Adding television monitors to give office staff members a better view of the front doors at some schools in the Rolla School District is imminent.
“We want to be community friendly. We want to accommodate the needs of parents and patrons,” Assistant Superintendent Kelly Hinshaw said at Thursday night’s Rolla Board of Education meeting. “But we need to balance that with security.”
Hinshaw continued the talk about school facility improvements that he started at the first January meeting two weeks ago, and security was a big part of that discussion.
So, too, was a plan to solicit bids for the expansion of the Rolla High School cafeteria and the synthetic turfing of the Lions Memorial Stadium.
But it was building security that was front and center in the discussion of building improvements.
“We’ve been talking about this quite a bit,” Hinshaw said, noting that the administrative team and members of the Rolla Police Department have met and will continue to meet to discuss improvements to security.
Both Hinshaw and Superintendent of Schools Dr. Aaron Zalis insisted the attention to building security is not new and is not a reaction to the shooting at a Connecticut elementary school that resulted in the deaths of more than a score of children.
“This has been on our list for six or seven years,” Zalis said of some of the planned changes related to security. And Hinshaw said in the past, the security aspects of building improvements would not have been a major point of discussion as the figures were presented.
It is to assure the public that security is always a part of facilities planning that it has been talked about at two consecutive meetings, they said.
In his presentation, Hinshaw security and safety in each building is unique for several reasons:
n Age of students and what they do during the day.
n Design of the building and how it affects the flow of students, where hallways are, how visible the entrances are and where the offices are.
n Building operations and the number of staff members available for supervision, along with the needs of students and community in the use of the building.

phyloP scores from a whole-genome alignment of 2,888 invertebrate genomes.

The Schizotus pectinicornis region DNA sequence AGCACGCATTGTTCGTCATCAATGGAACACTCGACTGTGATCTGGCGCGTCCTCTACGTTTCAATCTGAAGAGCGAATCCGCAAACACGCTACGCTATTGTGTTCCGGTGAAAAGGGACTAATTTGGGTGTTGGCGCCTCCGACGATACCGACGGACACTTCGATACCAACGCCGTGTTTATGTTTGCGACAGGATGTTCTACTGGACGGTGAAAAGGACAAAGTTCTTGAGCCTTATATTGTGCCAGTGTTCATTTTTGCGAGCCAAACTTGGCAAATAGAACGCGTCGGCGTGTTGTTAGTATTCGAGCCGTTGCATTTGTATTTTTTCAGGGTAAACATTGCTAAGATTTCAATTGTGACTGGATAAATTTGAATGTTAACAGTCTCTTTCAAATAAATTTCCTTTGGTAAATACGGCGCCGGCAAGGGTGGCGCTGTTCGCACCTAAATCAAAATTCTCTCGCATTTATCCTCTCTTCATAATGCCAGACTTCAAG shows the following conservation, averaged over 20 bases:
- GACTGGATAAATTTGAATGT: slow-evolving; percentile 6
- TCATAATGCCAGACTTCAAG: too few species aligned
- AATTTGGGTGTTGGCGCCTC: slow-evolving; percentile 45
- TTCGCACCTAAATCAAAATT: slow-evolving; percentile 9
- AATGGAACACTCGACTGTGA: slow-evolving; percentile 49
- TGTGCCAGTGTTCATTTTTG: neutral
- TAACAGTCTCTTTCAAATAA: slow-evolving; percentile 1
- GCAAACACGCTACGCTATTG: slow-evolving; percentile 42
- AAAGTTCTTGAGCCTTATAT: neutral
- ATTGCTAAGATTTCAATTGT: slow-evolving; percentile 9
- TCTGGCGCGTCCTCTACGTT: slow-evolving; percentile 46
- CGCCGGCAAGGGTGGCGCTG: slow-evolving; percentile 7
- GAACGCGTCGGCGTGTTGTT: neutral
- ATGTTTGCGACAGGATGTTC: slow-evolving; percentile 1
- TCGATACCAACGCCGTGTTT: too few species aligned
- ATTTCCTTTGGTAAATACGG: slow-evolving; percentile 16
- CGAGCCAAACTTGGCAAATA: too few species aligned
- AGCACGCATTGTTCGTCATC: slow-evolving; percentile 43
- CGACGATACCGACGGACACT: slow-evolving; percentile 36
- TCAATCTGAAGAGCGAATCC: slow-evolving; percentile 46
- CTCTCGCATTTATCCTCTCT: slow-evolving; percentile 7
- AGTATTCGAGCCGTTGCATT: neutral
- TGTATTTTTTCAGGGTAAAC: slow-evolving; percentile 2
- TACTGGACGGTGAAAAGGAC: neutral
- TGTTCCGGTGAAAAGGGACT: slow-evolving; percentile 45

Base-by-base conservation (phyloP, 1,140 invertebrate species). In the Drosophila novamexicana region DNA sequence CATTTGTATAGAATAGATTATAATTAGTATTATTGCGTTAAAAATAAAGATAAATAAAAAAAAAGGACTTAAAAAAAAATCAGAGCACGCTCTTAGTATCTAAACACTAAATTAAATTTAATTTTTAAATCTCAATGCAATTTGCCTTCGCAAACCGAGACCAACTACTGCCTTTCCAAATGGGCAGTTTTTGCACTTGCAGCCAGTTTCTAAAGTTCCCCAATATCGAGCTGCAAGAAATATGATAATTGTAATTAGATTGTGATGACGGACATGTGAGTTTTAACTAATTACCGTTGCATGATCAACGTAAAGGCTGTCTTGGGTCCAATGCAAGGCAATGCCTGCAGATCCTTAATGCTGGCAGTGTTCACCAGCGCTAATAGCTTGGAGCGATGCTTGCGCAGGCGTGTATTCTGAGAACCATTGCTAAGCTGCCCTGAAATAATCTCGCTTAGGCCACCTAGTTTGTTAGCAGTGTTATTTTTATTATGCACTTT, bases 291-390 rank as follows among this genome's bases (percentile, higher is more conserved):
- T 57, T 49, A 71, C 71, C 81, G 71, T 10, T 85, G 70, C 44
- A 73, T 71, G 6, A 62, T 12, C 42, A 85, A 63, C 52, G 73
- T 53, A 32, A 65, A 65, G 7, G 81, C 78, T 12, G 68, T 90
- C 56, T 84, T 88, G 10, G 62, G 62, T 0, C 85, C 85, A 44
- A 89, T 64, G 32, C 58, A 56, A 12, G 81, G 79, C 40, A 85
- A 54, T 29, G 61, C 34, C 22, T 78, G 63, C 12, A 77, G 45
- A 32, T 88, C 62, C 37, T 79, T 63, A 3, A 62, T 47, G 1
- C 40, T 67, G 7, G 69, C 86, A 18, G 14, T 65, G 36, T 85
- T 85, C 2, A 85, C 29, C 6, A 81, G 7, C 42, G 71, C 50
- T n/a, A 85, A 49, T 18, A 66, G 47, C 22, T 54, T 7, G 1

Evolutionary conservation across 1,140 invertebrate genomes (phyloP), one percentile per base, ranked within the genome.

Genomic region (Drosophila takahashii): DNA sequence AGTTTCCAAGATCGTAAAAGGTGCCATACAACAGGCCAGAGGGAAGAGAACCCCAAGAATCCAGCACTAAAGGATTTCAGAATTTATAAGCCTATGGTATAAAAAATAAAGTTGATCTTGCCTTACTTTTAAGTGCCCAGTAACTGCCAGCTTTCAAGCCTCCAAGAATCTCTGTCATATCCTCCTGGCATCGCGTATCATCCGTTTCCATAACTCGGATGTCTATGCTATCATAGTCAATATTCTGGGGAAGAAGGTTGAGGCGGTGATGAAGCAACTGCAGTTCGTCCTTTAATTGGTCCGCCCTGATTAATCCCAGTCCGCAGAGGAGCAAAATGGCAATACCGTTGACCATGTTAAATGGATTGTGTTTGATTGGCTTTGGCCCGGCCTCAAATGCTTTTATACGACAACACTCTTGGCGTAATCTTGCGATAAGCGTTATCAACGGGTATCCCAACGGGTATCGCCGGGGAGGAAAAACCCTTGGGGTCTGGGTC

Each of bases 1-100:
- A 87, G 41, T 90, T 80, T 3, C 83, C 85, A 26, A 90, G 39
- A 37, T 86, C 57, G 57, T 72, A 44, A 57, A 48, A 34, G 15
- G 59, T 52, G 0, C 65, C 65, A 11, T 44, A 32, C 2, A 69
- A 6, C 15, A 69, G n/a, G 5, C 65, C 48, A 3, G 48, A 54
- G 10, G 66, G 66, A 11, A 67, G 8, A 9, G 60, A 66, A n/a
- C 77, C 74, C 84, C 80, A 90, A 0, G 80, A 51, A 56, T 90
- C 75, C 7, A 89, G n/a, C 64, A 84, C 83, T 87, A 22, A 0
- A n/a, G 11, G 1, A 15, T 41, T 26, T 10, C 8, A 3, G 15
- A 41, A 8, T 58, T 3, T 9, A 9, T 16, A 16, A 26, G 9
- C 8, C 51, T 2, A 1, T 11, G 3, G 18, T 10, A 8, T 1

Hinshaw said security can be improved with facility improvements by paying attention to access with tools such as cameras, locking devices and design changes.
Personnel and procedural changes can also be used to enhance security.
Even with careful attention to changes in the structure, improvements continue to be needed.
“You solve problems with additions, but you also create new problems,” Hinshaw said.
There are changes that can be made that won’t cost money to improve security, he noted.
“Simply locking doors when they need to be locked” is the starting point, Hinshaw said, noting “there are 400 doors at the high school.” Keeping those doors locked “is a challenge.”
Monitoring the flow of students out of the building each day can also help. “How you load buses and how you load students into cars” is another factor in security, Hinshaw said.
Using photographic slides, Hinshaw looked at the entrances of each building to suggest changes.
Truman Elementary School has limited visibility of the front door by office staff, so Hinshaw said a television monitor will be placed in the office and a chime will be placed on the one unlocked door. The chime will alert staff when the door is open, so they can check the video monitor.
Similar adjustments are planned at Mark Twain Elementary School and Rolla Technical Institute.
At Rolla High School, Hinshaw said replacement and reconfiguring of doors and the air lock at the Cedar Street entrance will be accomplished. At the new entrance on the lower level, on what had traditionally been the back of the school building but which has become the main entrance, a receptionist’s desk and greeter are planned.
It’s possible badges will be added as a requirement for all visitors. Buzzer-locks are also a possibility at all school doors. These will be discussed further as the board and administration seek to balance security with community and parental openness in the buildings.
Superintendent Zalis said the district has the money budgeted for facilities changes, and work can start now.
“There’s no reason to shortchange safety,” he said.